Thursday, February 26, 2015

2016 Demographics

Amy Walter has a piece on 2016 demographics and what Republicans need to win in order to win the Presidency. She cites Whit Ayers saying that the electorate will be 69% white and 31% non-white. Since Ayers is a Republican pollster, she believes that makes a claim of such a non-white electorate credible. Ayers, last seen steering John Huntsman into an iceberg, and the other Republican pollsters do have an agenda. They want to win and doing better with minorities is definitely a way to do that. So they proclaim Republicans are doomed if they don't panic and win more minorities. If you say doomed people will listen.

The reality is somewhat different. The electorate in 2012 was 73.7% white and the electorate has been getting roughly 2% less white with each Presidential election. If that continues the electorate would 71.5% white. That's certainly possible, although it's also possible that minority turnout drops without the first minority President on the ballot. I could see the electorate being more white than 71.5%, but it's unlikely it'll be less white than that. An electorate with that high a minority population certainly is daunting for the GOP.

We should keep in mind, however, that Republican congressional candidates did about 1.5% better than Romney did nationwide. If Romney won Whites 59%-39%, they likely won them by 60.5%-37.5%. Additionally, Democratic support has been eroding with whites in every election, even those that didn't have Barack Obama. The idea that Hillary Clinton will do better with white, college-educated women than Obama isn't supported with any data. She might, but she could certainly do worse.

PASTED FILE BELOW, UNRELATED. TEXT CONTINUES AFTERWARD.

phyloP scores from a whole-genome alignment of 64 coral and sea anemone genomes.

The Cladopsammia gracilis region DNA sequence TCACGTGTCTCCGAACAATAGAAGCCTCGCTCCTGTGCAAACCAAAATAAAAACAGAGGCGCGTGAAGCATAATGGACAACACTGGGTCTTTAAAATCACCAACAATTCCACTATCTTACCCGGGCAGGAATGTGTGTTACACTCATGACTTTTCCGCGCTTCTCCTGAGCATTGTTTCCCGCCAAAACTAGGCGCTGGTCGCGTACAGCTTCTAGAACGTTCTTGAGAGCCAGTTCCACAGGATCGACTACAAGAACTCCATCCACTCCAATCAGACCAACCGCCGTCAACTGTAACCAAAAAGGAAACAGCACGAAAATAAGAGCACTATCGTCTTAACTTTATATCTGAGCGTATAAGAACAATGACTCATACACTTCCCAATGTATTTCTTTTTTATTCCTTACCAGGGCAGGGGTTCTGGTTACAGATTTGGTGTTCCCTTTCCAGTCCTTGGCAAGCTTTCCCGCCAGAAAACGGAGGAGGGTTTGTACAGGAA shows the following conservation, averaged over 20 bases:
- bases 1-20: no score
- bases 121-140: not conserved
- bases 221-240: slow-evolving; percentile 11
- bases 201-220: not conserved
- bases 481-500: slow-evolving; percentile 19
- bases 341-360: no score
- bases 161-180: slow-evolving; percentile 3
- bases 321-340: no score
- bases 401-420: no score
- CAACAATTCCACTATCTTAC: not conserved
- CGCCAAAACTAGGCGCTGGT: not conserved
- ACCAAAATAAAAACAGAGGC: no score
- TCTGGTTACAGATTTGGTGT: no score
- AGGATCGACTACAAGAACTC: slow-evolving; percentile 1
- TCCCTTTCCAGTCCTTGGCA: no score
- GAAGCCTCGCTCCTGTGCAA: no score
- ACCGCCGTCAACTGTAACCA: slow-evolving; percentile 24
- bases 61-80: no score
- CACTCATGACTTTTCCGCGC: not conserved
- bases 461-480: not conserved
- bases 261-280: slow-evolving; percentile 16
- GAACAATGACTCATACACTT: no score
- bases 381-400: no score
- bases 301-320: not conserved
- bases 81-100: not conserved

The states with the largest shares of Hispanics are mostly not in play in 2016. Improving on Romney's shares by 10% among Hispanics still won't win New York, California, Illinois, or New Jersey and it's not necessary to win Texas and Arizona. Yes, doing better among Hispanics could put Florida, Nevada, and Colorado in the GOP column, but Florida has had an R+2 PVi the last two elections. If a Republican candidate is running even with Hillary Clinton nationwide, it's hard to not see Florida already won.

On the other hand, some of the swing states (e.g. Iowa, Wisconsin, New Hampshire, Ohio, Pennsylvania) have small to nonexistent Hispanic populations and three of them have small to nonexistent Black populations. If a Republican could get the White voters in Iowa, Wisconsin, and Minnesota to vote the way White voters did in Missouri or Indiana in 2012, all three could go into the GOP column.

The idea put out there is that Republicans can't win without doing better with minorities. It's not nearly that simple and that might not even be the path to victory.

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